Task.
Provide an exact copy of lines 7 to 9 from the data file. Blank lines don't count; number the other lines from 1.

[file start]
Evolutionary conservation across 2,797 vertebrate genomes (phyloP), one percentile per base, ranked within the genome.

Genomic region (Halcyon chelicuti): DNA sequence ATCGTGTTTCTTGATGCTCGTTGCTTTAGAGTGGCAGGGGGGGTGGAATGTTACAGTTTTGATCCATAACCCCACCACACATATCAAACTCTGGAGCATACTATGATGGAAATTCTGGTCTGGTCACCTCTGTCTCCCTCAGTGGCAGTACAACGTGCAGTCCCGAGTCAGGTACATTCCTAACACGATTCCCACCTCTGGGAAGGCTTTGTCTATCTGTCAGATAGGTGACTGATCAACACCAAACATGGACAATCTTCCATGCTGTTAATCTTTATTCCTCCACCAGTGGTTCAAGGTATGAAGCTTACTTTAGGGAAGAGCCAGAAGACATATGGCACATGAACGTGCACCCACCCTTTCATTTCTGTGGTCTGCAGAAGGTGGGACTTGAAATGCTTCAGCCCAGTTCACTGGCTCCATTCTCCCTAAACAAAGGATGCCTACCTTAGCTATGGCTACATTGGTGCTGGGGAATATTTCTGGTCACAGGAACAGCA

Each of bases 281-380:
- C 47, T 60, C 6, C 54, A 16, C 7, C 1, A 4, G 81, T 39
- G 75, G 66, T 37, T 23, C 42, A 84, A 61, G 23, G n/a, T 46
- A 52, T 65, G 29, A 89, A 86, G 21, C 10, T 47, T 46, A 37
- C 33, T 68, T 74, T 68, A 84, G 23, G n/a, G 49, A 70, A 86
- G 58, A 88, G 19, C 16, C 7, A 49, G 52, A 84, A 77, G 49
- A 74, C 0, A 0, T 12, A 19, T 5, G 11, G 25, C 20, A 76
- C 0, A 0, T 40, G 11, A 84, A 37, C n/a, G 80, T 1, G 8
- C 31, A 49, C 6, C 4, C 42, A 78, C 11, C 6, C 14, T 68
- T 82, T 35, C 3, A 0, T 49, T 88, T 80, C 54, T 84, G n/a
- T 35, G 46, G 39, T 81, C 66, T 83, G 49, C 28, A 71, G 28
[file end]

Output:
- C 33, T 68, T 74, T 68, A 84, G 23, G n/a, G 49, A 70, A 86
- G 58, A 88, G 19, C 16, C 7, A 49, G 52, A 84, A 77, G 49
- A 74, C 0, A 0, T 12, A 19, T 5, G 11, G 25, C 20, A 76